Top Tips to empower parents of sick children

04 December 2018

Due to the increasing demands and pressures on GP practices, the clinicians in the General Practice Support Team (GPST) have come up with some simple and effective ideas to support GP practice teams to manage / reduce some of the pressures from parents asking for appointments for their children. The idea is to direct parents/guardians to a variety of self help leaflets and videos.  The intention of this project is not to block access to appointments for sick children but to inform parents/guardians about simple self management measures they can employ to look after their children without taking up GP appointments desperately needed for those sicker children who do need to be seen.

We all get nervous about missing a truly sick child and thus it is important to listen to parents/guardians and their real concern. Whilst we will not turn children away, there are a few simple steps that can be taken, especially when we hear those words ‘the school/nursery has told me to bring my child for a check up after bumping their head (etc)’.

It is important to be clear on the markers of a really sick child. Please consider watching the following video about this.



We are endorsing the excellent leaflet ‘When should I worry?’ (produced by Cardiff University - 2016 revised version), and want to promote this by using videos, QR code posters with links to the leaflet and additional NHS videos. Click the images below to access the leaflets.


Other translations are available at

If you are planning on using the leaflet in consultations, we recommend that you complete the free training in use of the booklet on the project website first, and that you thoroughly familiarise yourself with the booklet contents.

There is also a leaflet for parents/guardians regarding ‘what to expect after immunisation’ which can be downloaded here:

What To Expect After Vaccinations Leaftet Link

The GPST are producing posters with QR codes that can take patients to the leaflets and a selection of videos. These posters will be delivered to Cardiff & Vale Practices for use in your waiting rooms within the next few weeks.

Below are a list of 10 potential actions your surgery may chose to take to promote this form of self care.

Top Tips

Here is our list of tips to utilise these resources:

1. We would advise that this is a whole team project so that everyone is promoting the same messages to include receptionists, nurses, HCSWs, pharmacists, administrators, health visitors and GPs. Receptionists are the first port of call so they are in an ideal position to signpost parents/guardians to the relevant information. They could raise awareness of the website and or leaflets for parents booking appointments for sick children. Receptionists can also direct patients to the local chemist under the ‘choose pharmacy scheme’ – be aware that some age restrictions apply to some conditions.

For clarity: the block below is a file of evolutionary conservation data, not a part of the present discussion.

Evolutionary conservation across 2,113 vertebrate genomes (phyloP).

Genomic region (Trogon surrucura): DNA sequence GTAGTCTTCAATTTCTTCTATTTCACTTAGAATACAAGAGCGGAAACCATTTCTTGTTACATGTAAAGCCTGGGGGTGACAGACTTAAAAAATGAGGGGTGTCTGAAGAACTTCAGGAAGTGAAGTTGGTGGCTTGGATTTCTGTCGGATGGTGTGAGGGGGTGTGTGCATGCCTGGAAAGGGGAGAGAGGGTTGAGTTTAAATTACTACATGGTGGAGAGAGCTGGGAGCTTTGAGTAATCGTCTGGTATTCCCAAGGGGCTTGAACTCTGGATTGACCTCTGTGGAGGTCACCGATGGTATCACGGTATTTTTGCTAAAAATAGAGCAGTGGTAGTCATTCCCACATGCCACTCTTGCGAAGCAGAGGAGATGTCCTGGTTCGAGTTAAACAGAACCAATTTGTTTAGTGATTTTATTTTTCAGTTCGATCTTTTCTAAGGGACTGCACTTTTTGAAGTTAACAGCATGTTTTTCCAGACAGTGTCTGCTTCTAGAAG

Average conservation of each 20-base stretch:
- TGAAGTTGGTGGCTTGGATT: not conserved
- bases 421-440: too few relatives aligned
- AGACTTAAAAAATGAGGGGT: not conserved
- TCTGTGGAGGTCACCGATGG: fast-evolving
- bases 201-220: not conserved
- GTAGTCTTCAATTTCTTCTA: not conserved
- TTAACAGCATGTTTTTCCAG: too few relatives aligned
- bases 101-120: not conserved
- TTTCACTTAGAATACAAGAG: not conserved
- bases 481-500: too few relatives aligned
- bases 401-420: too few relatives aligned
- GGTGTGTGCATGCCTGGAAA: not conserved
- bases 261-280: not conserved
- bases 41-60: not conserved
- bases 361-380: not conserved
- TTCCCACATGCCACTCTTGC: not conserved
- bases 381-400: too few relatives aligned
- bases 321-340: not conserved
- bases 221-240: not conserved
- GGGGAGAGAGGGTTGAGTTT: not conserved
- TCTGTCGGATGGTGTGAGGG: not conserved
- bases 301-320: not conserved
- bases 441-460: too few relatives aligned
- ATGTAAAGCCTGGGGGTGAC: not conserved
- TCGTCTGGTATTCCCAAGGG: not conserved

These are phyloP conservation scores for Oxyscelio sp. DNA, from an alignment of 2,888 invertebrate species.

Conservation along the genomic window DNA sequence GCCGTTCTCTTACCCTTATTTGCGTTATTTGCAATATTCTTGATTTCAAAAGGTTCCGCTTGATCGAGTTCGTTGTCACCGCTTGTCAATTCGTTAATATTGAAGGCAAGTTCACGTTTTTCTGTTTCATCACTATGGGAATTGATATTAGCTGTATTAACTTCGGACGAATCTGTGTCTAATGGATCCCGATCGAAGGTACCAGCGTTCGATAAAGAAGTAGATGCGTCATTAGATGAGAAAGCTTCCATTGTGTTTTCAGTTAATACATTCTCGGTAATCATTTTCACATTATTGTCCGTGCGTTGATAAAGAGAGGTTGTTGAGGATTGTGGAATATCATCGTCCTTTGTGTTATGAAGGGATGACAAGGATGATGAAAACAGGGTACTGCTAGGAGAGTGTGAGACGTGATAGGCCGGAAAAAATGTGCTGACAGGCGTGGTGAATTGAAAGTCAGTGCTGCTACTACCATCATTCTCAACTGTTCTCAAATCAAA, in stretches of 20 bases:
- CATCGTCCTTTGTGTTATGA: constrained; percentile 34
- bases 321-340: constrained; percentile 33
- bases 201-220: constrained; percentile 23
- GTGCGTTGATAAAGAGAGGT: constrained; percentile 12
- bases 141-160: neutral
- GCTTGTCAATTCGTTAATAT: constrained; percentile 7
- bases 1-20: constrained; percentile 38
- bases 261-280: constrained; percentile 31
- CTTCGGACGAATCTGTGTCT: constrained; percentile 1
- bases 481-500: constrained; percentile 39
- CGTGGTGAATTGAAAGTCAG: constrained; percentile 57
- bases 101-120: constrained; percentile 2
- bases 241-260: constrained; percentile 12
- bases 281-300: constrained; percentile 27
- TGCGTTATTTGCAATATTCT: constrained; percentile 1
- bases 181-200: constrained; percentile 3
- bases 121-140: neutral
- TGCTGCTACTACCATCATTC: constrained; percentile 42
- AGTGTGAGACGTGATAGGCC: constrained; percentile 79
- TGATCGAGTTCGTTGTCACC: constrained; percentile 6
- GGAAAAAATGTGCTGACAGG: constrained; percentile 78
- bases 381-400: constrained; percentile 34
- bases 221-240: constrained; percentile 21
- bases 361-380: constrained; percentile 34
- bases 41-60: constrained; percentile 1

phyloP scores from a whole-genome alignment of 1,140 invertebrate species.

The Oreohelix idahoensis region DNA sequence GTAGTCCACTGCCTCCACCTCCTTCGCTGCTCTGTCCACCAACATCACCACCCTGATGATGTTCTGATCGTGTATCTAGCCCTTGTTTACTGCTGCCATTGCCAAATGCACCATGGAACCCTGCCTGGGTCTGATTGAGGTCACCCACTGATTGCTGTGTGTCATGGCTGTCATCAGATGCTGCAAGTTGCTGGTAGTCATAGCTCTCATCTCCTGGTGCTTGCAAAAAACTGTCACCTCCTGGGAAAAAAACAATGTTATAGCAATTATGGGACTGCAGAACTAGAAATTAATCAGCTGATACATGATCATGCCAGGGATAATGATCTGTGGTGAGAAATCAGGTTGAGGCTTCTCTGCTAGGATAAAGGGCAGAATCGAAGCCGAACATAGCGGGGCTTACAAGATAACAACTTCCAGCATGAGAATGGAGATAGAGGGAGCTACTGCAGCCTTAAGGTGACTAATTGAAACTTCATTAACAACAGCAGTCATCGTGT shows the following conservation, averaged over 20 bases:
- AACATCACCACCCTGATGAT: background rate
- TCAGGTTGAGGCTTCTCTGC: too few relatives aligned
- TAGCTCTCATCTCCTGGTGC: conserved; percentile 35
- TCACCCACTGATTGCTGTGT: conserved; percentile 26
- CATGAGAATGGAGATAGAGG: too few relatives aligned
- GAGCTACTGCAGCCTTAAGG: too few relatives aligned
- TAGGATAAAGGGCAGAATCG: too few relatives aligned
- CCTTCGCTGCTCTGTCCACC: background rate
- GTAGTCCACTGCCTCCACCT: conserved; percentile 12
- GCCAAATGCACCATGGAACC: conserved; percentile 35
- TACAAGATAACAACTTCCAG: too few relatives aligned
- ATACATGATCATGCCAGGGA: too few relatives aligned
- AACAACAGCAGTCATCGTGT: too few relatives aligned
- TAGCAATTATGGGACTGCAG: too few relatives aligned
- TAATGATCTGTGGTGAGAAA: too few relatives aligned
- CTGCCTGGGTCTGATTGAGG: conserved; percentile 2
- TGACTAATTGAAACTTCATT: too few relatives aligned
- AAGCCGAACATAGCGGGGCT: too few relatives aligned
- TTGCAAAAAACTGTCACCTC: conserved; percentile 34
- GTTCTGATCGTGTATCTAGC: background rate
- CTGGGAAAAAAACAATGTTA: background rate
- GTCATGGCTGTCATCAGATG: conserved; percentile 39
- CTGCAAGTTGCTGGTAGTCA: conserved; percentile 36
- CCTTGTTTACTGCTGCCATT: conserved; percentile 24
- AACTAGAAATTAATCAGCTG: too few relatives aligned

2. You could update your telephone answer message – consider adding a suggestion that parents/guardians seeking appointments for sick children take a look at the video/leaflet on the practice website to see if they can manage the illness first. Keep in mind the length of these messages as patients are becoming increasingly frustrated at the increasing length these communications.

3. Put the ‘When should I worry?’ leaflet on your practice website (English and Welsh version available).  Put links to the leaflet on practice Facebook page and Twitter before Christmas/New Year. Upload the leaflet on to your clinical system and create a protocol that enables it to be printed when a certain Read Code is used by a clinician or can be launched by your reception team when required. 

4. Embed these videos on your practice website; 

‘Caring for children with fever at home’ NHS choices by Dr Ranj Singh

Chicken Pox


Diarrhoea and vomiting

Dental Problems



High Temperature

Minor Head Injury


Runny Nose

Guide to A&E


Alternatively, if your website cannot embed videos, you could circulate this link which hosts the majority of them:   

5. Leave ‘When should I worry?’ leaflets in the waiting room. The GPST have a small supply of these leaflets and will be able to get more if in demand. If you would like any hard copies of the leaflet please contact (C&V practices only).

6. Have a discussion within your practice nurse team to encourage use of the leaflet what to expect after immunisation
 Make sure you have a supply of these leaflets – ordered from Health Information Resources at Public Health Wales. Link-in with the health visitor so the same message gets accross. Avoid the message to ‘contact OOHs with any problems’

7. You could send a MyHealth text with links to the video/leaflet to parents/guardians of all children under 12 years of age? Discuss within your Cluster if there is an underuse of texts and contact NWIS to redistribute

8. Display QR code posters in reception / waiting rooms and remind receptionists to signpost parents/guardians to them.

9. When GPs see parents/guardians with young children, take the opportunity to text a link to the leaflet/hand out a leaflet.

10. Many Telephone triage consultations are parents/guardians seeking reassurance over their ongoing care of their child. Following a history to check for serious problems, reassurance and advice, a text of one or more of the above leaflets/videos can cement that advice. A safety net of “Call back if the advice does not make sense or is not helping”, may avoid a face to face consultation and better empower the parent/guardians for future illnesses.

By following a few simple steps and working as a team there is potential to reduce the numbers of requested appointments, manage some children with mild problems at home, and to empower parents to manage their sick child now and in the future.

If you have any further ideas or feedback, please let us know via our email address